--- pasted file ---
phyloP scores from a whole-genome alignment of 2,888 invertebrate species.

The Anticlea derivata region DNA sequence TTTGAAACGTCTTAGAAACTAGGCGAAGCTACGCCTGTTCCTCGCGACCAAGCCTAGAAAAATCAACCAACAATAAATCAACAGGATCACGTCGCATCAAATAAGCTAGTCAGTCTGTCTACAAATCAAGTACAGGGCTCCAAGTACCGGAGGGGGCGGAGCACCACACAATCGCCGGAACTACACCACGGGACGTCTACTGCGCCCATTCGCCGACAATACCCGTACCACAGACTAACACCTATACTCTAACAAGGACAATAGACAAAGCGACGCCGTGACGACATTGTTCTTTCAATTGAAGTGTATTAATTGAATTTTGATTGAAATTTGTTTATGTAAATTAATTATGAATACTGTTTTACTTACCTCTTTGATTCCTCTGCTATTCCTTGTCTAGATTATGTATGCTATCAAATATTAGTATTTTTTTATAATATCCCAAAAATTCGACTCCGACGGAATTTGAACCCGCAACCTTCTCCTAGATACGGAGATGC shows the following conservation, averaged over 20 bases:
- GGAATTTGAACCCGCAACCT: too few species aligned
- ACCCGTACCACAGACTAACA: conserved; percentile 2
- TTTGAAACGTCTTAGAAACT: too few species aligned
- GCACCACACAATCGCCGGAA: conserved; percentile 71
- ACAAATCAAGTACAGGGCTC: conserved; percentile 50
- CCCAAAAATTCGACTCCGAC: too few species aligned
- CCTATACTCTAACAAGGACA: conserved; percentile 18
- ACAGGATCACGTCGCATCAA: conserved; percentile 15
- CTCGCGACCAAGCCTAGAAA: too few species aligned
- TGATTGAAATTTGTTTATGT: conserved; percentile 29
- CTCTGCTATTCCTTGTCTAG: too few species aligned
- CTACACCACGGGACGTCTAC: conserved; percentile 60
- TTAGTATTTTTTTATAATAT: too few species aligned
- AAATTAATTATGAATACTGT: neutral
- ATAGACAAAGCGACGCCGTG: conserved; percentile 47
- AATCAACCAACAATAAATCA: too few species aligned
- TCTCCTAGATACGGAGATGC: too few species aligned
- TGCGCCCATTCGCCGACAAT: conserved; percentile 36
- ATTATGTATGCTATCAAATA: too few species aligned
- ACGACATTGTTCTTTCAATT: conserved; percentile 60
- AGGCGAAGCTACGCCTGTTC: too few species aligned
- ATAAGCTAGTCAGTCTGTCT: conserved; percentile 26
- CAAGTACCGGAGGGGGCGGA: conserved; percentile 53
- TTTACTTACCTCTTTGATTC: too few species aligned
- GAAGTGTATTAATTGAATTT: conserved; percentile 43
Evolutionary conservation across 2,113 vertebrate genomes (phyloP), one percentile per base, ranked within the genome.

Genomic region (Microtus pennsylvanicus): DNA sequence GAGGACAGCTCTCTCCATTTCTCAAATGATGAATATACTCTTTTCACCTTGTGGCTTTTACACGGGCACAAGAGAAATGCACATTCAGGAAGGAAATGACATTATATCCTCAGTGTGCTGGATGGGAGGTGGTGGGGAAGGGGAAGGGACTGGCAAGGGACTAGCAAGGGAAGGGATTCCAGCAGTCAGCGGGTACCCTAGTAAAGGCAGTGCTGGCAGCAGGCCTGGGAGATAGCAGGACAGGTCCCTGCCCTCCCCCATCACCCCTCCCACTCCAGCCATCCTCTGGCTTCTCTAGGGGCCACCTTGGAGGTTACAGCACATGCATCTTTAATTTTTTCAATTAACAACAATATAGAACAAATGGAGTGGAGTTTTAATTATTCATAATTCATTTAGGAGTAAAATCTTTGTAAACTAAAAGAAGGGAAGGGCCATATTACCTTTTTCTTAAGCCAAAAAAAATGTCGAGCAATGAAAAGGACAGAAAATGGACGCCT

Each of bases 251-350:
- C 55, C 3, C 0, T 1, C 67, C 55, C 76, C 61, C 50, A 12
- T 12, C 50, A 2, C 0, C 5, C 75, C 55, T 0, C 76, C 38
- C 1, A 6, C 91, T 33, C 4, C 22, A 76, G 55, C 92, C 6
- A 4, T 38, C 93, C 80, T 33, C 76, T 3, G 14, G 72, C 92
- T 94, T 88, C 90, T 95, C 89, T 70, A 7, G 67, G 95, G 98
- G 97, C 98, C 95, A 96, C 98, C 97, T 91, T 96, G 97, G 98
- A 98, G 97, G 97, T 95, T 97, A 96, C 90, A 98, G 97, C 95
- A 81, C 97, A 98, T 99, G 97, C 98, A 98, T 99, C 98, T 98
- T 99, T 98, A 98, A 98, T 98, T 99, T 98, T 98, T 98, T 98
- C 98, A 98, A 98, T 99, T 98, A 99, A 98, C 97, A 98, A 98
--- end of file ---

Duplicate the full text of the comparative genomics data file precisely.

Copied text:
phyloP scores from a whole-genome alignment of 2,888 invertebrate species.

The Anticlea derivata region DNA sequence TTTGAAACGTCTTAGAAACTAGGCGAAGCTACGCCTGTTCCTCGCGACCAAGCCTAGAAAAATCAACCAACAATAAATCAACAGGATCACGTCGCATCAAATAAGCTAGTCAGTCTGTCTACAAATCAAGTACAGGGCTCCAAGTACCGGAGGGGGCGGAGCACCACACAATCGCCGGAACTACACCACGGGACGTCTACTGCGCCCATTCGCCGACAATACCCGTACCACAGACTAACACCTATACTCTAACAAGGACAATAGACAAAGCGACGCCGTGACGACATTGTTCTTTCAATTGAAGTGTATTAATTGAATTTTGATTGAAATTTGTTTATGTAAATTAATTATGAATACTGTTTTACTTACCTCTTTGATTCCTCTGCTATTCCTTGTCTAGATTATGTATGCTATCAAATATTAGTATTTTTTTATAATATCCCAAAAATTCGACTCCGACGGAATTTGAACCCGCAACCTTCTCCTAGATACGGAGATGC shows the following conservation, averaged over 20 bases:
- GGAATTTGAACCCGCAACCT: too few species aligned
- ACCCGTACCACAGACTAACA: conserved; percentile 2
- TTTGAAACGTCTTAGAAACT: too few species aligned
- GCACCACACAATCGCCGGAA: conserved; percentile 71
- ACAAATCAAGTACAGGGCTC: conserved; percentile 50
- CCCAAAAATTCGACTCCGAC: too few species aligned
- CCTATACTCTAACAAGGACA: conserved; percentile 18
- ACAGGATCACGTCGCATCAA: conserved; percentile 15
- CTCGCGACCAAGCCTAGAAA: too few species aligned
- TGATTGAAATTTGTTTATGT: conserved; percentile 29
- CTCTGCTATTCCTTGTCTAG: too few species aligned
- CTACACCACGGGACGTCTAC: conserved; percentile 60
- TTAGTATTTTTTTATAATAT: too few species aligned
- AAATTAATTATGAATACTGT: neutral
- ATAGACAAAGCGACGCCGTG: conserved; percentile 47
- AATCAACCAACAATAAATCA: too few species aligned
- TCTCCTAGATACGGAGATGC: too few species aligned
- TGCGCCCATTCGCCGACAAT: conserved; percentile 36
- ATTATGTATGCTATCAAATA: too few species aligned
- ACGACATTGTTCTTTCAATT: conserved; percentile 60
- AGGCGAAGCTACGCCTGTTC: too few species aligned
- ATAAGCTAGTCAGTCTGTCT: conserved; percentile 26
- CAAGTACCGGAGGGGGCGGA: conserved; percentile 53
- TTTACTTACCTCTTTGATTC: too few species aligned
- GAAGTGTATTAATTGAATTT: conserved; percentile 43
Evolutionary conservation across 2,113 vertebrate genomes (phyloP), one percentile per base, ranked within the genome.

Genomic region (Microtus pennsylvanicus): DNA sequence GAGGACAGCTCTCTCCATTTCTCAAATGATGAATATACTCTTTTCACCTTGTGGCTTTTACACGGGCACAAGAGAAATGCACATTCAGGAAGGAAATGACATTATATCCTCAGTGTGCTGGATGGGAGGTGGTGGGGAAGGGGAAGGGACTGGCAAGGGACTAGCAAGGGAAGGGATTCCAGCAGTCAGCGGGTACCCTAGTAAAGGCAGTGCTGGCAGCAGGCCTGGGAGATAGCAGGACAGGTCCCTGCCCTCCCCCATCACCCCTCCCACTCCAGCCATCCTCTGGCTTCTCTAGGGGCCACCTTGGAGGTTACAGCACATGCATCTTTAATTTTTTCAATTAACAACAATATAGAACAAATGGAGTGGAGTTTTAATTATTCATAATTCATTTAGGAGTAAAATCTTTGTAAACTAAAAGAAGGGAAGGGCCATATTACCTTTTTCTTAAGCCAAAAAAAATGTCGAGCAATGAAAAGGACAGAAAATGGACGCCT

Each of bases 251-350:
- C 55, C 3, C 0, T 1, C 67, C 55, C 76, C 61, C 50, A 12
- T 12, C 50, A 2, C 0, C 5, C 75, C 55, T 0, C 76, C 38
- C 1, A 6, C 91, T 33, C 4, C 22, A 76, G 55, C 92, C 6
- A 4, T 38, C 93, C 80, T 33, C 76, T 3, G 14, G 72, C 92
- T 94, T 88, C 90, T 95, C 89, T 70, A 7, G 67, G 95, G 98
- G 97, C 98, C 95, A 96, C 98, C 97, T 91, T 96, G 97, G 98
- A 98, G 97, G 97, T 95, T 97, A 96, C 90, A 98, G 97, C 95
- A 81, C 97, A 98, T 99, G 97, C 98, A 98, T 99, C 98, T 98
- T 99, T 98, A 98, A 98, T 98, T 99, T 98, T 98, T 98, T 98
- C 98, A 98, A 98, T 99, T 98, A 99, A 98, C 97, A 98, A 98